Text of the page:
Europe Pledges Full Scrutiny of U.S. Jets as Max Signoff Nears
(Bloomberg) -- Europe’s air-safety regulator pledged to scrutinize future U.S. jet designs more closely and place greater emphasis on human factors as it prepares to approve the return of Boeing Co.’s 737 Max after two fatal crashes.
The European Union Aviation Safety Agency will take a more active role in certification of U.S. models, previously entrusted largely to the Federal Aviation Administration under a bilateral agreement, Executive Director Patrick Ky told the European Parliament on Monday. The change will also apply to planes developed in Canada and Brazil.
“The direction which had been taken was to reduce more and more the level of involvement of EASA on FAA-approved projects,” he said. “We have stopped this trend and we will increase our level of involvement, our level of independent review of U.S. projects, in order to build our own safety assessments.”
Ky reiterated that he’s confident the Max is safe to fly after EASA conducted multiple tests on the jet that showed Boeing had met recertification conditions. The collapse in travel demand triggered by the Covid-19 crisis means airlines should have time to ensure adequate training on modified systems, he said.
Airlines in Europe will be able to begin operating the Max as early as this week, after EASA signs off on the final airworthiness directive. Gaining the European agency’s blessing will help build global support for the revamped jet after the crashes triggered a global grounding in March 2019. Among major regulators, the U.S., Canada and Brazil have already signed off on the changes.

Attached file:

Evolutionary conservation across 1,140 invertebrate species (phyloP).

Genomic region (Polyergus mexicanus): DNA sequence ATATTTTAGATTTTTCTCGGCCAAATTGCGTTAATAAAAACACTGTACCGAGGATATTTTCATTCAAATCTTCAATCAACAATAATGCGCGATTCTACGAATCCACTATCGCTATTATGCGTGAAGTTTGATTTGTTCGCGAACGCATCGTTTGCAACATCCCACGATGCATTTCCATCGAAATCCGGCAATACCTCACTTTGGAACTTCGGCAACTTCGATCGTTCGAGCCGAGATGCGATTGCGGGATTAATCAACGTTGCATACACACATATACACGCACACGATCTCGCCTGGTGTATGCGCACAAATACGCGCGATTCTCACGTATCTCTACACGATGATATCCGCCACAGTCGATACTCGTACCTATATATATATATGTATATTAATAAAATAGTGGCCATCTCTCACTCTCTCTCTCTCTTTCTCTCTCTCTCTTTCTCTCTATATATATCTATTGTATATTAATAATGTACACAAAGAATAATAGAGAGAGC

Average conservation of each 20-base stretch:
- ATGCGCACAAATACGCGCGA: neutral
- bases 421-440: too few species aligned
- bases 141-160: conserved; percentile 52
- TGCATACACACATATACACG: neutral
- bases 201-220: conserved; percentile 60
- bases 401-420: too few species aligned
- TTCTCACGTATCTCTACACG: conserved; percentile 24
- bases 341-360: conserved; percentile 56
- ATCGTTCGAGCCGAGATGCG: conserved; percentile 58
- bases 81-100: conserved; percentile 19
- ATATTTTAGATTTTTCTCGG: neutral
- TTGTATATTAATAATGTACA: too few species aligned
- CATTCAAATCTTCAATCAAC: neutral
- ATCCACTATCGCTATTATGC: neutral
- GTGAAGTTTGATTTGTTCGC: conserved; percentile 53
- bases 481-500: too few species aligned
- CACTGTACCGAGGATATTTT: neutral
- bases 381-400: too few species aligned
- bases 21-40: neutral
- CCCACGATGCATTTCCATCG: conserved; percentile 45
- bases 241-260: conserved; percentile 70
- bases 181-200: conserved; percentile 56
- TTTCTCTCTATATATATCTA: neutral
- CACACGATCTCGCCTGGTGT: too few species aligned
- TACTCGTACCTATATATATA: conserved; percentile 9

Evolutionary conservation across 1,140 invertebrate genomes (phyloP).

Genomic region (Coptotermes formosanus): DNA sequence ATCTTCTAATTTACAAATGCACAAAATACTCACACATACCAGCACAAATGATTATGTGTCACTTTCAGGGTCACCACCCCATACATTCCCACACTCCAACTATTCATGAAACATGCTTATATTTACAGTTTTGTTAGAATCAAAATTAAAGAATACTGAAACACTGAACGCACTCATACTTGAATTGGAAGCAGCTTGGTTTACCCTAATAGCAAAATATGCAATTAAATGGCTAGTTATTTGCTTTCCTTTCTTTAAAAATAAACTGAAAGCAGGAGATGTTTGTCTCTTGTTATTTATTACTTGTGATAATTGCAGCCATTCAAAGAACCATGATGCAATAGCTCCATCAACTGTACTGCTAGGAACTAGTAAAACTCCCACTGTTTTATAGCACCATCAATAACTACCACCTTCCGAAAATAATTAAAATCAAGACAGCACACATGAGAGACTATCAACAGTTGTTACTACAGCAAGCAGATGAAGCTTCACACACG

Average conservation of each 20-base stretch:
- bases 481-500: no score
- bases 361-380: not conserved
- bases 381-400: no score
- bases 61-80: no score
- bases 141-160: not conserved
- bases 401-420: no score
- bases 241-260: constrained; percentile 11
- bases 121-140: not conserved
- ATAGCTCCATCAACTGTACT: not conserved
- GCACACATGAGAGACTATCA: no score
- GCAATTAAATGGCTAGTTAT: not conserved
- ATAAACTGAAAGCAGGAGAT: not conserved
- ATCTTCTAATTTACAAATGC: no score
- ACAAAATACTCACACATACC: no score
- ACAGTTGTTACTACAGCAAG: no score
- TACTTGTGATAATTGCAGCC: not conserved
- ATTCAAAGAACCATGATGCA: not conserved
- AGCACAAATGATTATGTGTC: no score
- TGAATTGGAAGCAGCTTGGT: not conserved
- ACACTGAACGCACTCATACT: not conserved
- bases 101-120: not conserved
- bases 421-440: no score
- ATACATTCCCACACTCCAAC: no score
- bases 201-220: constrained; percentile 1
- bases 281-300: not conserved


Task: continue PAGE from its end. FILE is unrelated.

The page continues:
Ky also said that EASA is looking at comments from Ed Pierson, a former production supervisor at Boeing’s 737 plant near Seattle, who alleged that there are still issues with the Max even as it resumes operations.
“Many important questions still remain unanswered,” Pierson wrote in a report on his personal website. Models including the Max and the 737-based P-8 Poseidon military plane may still have defective angle-of-attack sensors and electrical-system problems that could cause another tragedy, he said.
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